Well, it looks like the Chinese New Year revelers may have gotten a bit crazy with the firecrackers over in Beijing. The 15-day holiday officially started on January 23rd, a Monday, but apparently the pre-festivities started during the preceding weekend. By that Sunday night, air pollution levels have peaked so high that city officials had become alarmed. The particulate amount reached a level about 100 times higher than considered normal, so residents of the area were justifiably worried about breathing in the air on a commute into the city Monday morning. Thankfully, by noon Monday, most of the air pollution caused by firecrackers had cleared and life was back to normal in Beijing, as normal as it can be in an urban area typically covered in a yellow haze from car and industrial sources. Don’t you remember the Beijing Olympics when many of the athletes, especially the runners, chose to wear protective masks to cover their nose and mouths.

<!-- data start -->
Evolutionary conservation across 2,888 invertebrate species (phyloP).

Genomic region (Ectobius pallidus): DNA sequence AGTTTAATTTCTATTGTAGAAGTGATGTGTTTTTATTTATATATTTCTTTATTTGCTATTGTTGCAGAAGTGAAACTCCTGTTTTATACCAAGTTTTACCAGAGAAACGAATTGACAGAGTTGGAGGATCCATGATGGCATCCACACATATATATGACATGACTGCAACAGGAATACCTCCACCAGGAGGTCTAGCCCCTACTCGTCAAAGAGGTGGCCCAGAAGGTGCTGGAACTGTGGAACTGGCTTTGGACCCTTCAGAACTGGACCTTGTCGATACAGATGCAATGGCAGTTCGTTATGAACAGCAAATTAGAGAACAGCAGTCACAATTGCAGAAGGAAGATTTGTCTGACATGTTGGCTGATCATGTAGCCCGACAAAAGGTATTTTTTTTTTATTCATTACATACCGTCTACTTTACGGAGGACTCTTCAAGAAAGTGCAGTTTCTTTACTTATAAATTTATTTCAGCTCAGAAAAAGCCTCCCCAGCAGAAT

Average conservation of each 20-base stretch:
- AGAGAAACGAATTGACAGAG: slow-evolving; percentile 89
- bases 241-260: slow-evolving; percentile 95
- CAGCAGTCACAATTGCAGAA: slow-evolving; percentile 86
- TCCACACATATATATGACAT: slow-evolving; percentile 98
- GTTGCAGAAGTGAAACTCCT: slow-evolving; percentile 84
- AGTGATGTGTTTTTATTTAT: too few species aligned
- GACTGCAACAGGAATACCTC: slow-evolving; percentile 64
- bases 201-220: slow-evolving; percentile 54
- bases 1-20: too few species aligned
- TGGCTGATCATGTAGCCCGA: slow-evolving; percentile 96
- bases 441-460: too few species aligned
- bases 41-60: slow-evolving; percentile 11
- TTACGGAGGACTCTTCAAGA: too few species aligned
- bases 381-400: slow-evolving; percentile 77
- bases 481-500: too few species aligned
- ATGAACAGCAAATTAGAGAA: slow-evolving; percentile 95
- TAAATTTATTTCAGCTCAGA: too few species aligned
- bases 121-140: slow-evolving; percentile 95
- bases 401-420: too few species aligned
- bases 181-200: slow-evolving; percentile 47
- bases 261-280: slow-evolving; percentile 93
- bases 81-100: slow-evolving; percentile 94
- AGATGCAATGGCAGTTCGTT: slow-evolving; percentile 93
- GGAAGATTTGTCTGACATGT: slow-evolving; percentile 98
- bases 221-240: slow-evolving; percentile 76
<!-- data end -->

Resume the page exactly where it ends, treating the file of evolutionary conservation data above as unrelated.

However, don’t worry too much about setting off recreational firecrackers in your own backyard.  The typical user of fireworks is only going to set off a few to a few hundred at a time, nowhere near the millions, maybe even billions, of firecrackers and fireworks set off in China for the Lunar New Year. However, for your own health and safety, make sure that you use your fireworks in an area that is clear from debris and well-ventilated so that you are not inhaling back any of the smoke and fine particles floating in the air. Used in moderation and in open areas, firecrackers are a perfectly fun and safe way to celebrate any holiday.